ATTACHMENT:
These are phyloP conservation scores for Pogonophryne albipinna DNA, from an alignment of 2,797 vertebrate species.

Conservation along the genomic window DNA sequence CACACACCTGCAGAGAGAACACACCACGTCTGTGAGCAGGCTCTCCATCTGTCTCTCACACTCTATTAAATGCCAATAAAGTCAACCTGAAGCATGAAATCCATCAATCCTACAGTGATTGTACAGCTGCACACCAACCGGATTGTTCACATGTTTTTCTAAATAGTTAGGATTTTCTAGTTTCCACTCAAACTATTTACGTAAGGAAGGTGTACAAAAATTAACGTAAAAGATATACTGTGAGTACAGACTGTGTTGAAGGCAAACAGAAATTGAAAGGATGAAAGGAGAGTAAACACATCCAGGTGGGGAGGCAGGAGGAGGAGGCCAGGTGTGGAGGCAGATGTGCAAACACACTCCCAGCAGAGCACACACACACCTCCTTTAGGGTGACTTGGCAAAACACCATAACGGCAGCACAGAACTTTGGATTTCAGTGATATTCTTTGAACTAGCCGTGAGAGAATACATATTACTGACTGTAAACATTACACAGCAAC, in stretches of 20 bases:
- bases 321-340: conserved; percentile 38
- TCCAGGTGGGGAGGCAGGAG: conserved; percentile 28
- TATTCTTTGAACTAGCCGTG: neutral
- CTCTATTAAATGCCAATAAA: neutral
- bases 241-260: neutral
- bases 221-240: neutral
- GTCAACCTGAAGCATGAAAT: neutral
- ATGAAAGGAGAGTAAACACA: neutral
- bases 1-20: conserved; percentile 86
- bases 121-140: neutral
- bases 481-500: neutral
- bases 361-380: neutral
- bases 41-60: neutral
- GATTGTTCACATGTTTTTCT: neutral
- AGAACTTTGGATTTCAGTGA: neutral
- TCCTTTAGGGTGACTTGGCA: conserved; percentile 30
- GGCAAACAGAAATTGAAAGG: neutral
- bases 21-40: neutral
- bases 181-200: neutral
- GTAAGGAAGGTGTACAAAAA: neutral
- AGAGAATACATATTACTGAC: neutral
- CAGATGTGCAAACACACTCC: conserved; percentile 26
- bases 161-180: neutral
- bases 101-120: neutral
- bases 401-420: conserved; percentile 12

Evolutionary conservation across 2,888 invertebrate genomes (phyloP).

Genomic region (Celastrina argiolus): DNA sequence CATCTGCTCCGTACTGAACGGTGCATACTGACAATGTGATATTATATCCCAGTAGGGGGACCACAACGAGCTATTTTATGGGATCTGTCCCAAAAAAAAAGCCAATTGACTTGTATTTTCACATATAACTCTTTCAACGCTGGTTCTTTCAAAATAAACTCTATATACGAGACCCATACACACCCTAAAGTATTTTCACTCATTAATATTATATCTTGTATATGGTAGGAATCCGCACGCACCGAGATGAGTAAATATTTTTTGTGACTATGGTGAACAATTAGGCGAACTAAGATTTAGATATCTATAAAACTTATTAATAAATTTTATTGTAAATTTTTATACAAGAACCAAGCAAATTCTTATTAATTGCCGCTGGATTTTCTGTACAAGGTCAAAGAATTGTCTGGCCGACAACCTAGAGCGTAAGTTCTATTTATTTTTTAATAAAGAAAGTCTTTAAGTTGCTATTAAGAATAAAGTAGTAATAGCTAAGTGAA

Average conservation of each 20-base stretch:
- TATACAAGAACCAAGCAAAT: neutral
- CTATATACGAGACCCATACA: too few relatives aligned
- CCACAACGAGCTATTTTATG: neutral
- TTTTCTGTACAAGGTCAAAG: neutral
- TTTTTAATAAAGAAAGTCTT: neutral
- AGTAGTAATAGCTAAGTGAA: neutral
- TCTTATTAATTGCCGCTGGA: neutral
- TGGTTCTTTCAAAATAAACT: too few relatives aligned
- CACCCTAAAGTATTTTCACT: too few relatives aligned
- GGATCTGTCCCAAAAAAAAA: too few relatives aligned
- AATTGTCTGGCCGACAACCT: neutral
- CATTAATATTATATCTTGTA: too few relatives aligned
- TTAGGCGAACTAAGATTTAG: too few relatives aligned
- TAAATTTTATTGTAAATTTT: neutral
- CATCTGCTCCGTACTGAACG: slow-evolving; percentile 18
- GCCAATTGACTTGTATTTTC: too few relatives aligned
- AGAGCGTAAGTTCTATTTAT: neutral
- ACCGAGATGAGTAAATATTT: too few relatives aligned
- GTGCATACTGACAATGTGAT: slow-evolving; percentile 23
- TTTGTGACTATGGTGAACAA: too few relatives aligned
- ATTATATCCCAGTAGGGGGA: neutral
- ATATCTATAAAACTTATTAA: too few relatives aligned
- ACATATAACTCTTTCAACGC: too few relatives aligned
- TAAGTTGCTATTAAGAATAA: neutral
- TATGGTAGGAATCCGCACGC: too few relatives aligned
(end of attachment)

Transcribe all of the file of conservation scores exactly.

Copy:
These are phyloP conservation scores for Pogonophryne albipinna DNA, from an alignment of 2,797 vertebrate species.

Conservation along the genomic window DNA sequence CACACACCTGCAGAGAGAACACACCACGTCTGTGAGCAGGCTCTCCATCTGTCTCTCACACTCTATTAAATGCCAATAAAGTCAACCTGAAGCATGAAATCCATCAATCCTACAGTGATTGTACAGCTGCACACCAACCGGATTGTTCACATGTTTTTCTAAATAGTTAGGATTTTCTAGTTTCCACTCAAACTATTTACGTAAGGAAGGTGTACAAAAATTAACGTAAAAGATATACTGTGAGTACAGACTGTGTTGAAGGCAAACAGAAATTGAAAGGATGAAAGGAGAGTAAACACATCCAGGTGGGGAGGCAGGAGGAGGAGGCCAGGTGTGGAGGCAGATGTGCAAACACACTCCCAGCAGAGCACACACACACCTCCTTTAGGGTGACTTGGCAAAACACCATAACGGCAGCACAGAACTTTGGATTTCAGTGATATTCTTTGAACTAGCCGTGAGAGAATACATATTACTGACTGTAAACATTACACAGCAAC, in stretches of 20 bases:
- bases 321-340: conserved; percentile 38
- TCCAGGTGGGGAGGCAGGAG: conserved; percentile 28
- TATTCTTTGAACTAGCCGTG: neutral
- CTCTATTAAATGCCAATAAA: neutral
- bases 241-260: neutral
- bases 221-240: neutral
- GTCAACCTGAAGCATGAAAT: neutral
- ATGAAAGGAGAGTAAACACA: neutral
- bases 1-20: conserved; percentile 86
- bases 121-140: neutral
- bases 481-500: neutral
- bases 361-380: neutral
- bases 41-60: neutral
- GATTGTTCACATGTTTTTCT: neutral
- AGAACTTTGGATTTCAGTGA: neutral
- TCCTTTAGGGTGACTTGGCA: conserved; percentile 30
- GGCAAACAGAAATTGAAAGG: neutral
- bases 21-40: neutral
- bases 181-200: neutral
- GTAAGGAAGGTGTACAAAAA: neutral
- AGAGAATACATATTACTGAC: neutral
- CAGATGTGCAAACACACTCC: conserved; percentile 26
- bases 161-180: neutral
- bases 101-120: neutral
- bases 401-420: conserved; percentile 12

Evolutionary conservation across 2,888 invertebrate genomes (phyloP).

Genomic region (Celastrina argiolus): DNA sequence CATCTGCTCCGTACTGAACGGTGCATACTGACAATGTGATATTATATCCCAGTAGGGGGACCACAACGAGCTATTTTATGGGATCTGTCCCAAAAAAAAAGCCAATTGACTTGTATTTTCACATATAACTCTTTCAACGCTGGTTCTTTCAAAATAAACTCTATATACGAGACCCATACACACCCTAAAGTATTTTCACTCATTAATATTATATCTTGTATATGGTAGGAATCCGCACGCACCGAGATGAGTAAATATTTTTTGTGACTATGGTGAACAATTAGGCGAACTAAGATTTAGATATCTATAAAACTTATTAATAAATTTTATTGTAAATTTTTATACAAGAACCAAGCAAATTCTTATTAATTGCCGCTGGATTTTCTGTACAAGGTCAAAGAATTGTCTGGCCGACAACCTAGAGCGTAAGTTCTATTTATTTTTTAATAAAGAAAGTCTTTAAGTTGCTATTAAGAATAAAGTAGTAATAGCTAAGTGAA

Average conservation of each 20-base stretch:
- TATACAAGAACCAAGCAAAT: neutral
- CTATATACGAGACCCATACA: too few relatives aligned
- CCACAACGAGCTATTTTATG: neutral
- TTTTCTGTACAAGGTCAAAG: neutral
- TTTTTAATAAAGAAAGTCTT: neutral
- AGTAGTAATAGCTAAGTGAA: neutral
- TCTTATTAATTGCCGCTGGA: neutral
- TGGTTCTTTCAAAATAAACT: too few relatives aligned
- CACCCTAAAGTATTTTCACT: too few relatives aligned
- GGATCTGTCCCAAAAAAAAA: too few relatives aligned
- AATTGTCTGGCCGACAACCT: neutral
- CATTAATATTATATCTTGTA: too few relatives aligned
- TTAGGCGAACTAAGATTTAG: too few relatives aligned
- TAAATTTTATTGTAAATTTT: neutral
- CATCTGCTCCGTACTGAACG: slow-evolving; percentile 18
- GCCAATTGACTTGTATTTTC: too few relatives aligned
- AGAGCGTAAGTTCTATTTAT: neutral
- ACCGAGATGAGTAAATATTT: too few relatives aligned
- GTGCATACTGACAATGTGAT: slow-evolving; percentile 23
- TTTGTGACTATGGTGAACAA: too few relatives aligned
- ATTATATCCCAGTAGGGGGA: neutral
- ATATCTATAAAACTTATTAA: too few relatives aligned
- ACATATAACTCTTTCAACGC: too few relatives aligned
- TAAGTTGCTATTAAGAATAA: neutral
- TATGGTAGGAATCCGCACGC: too few relatives aligned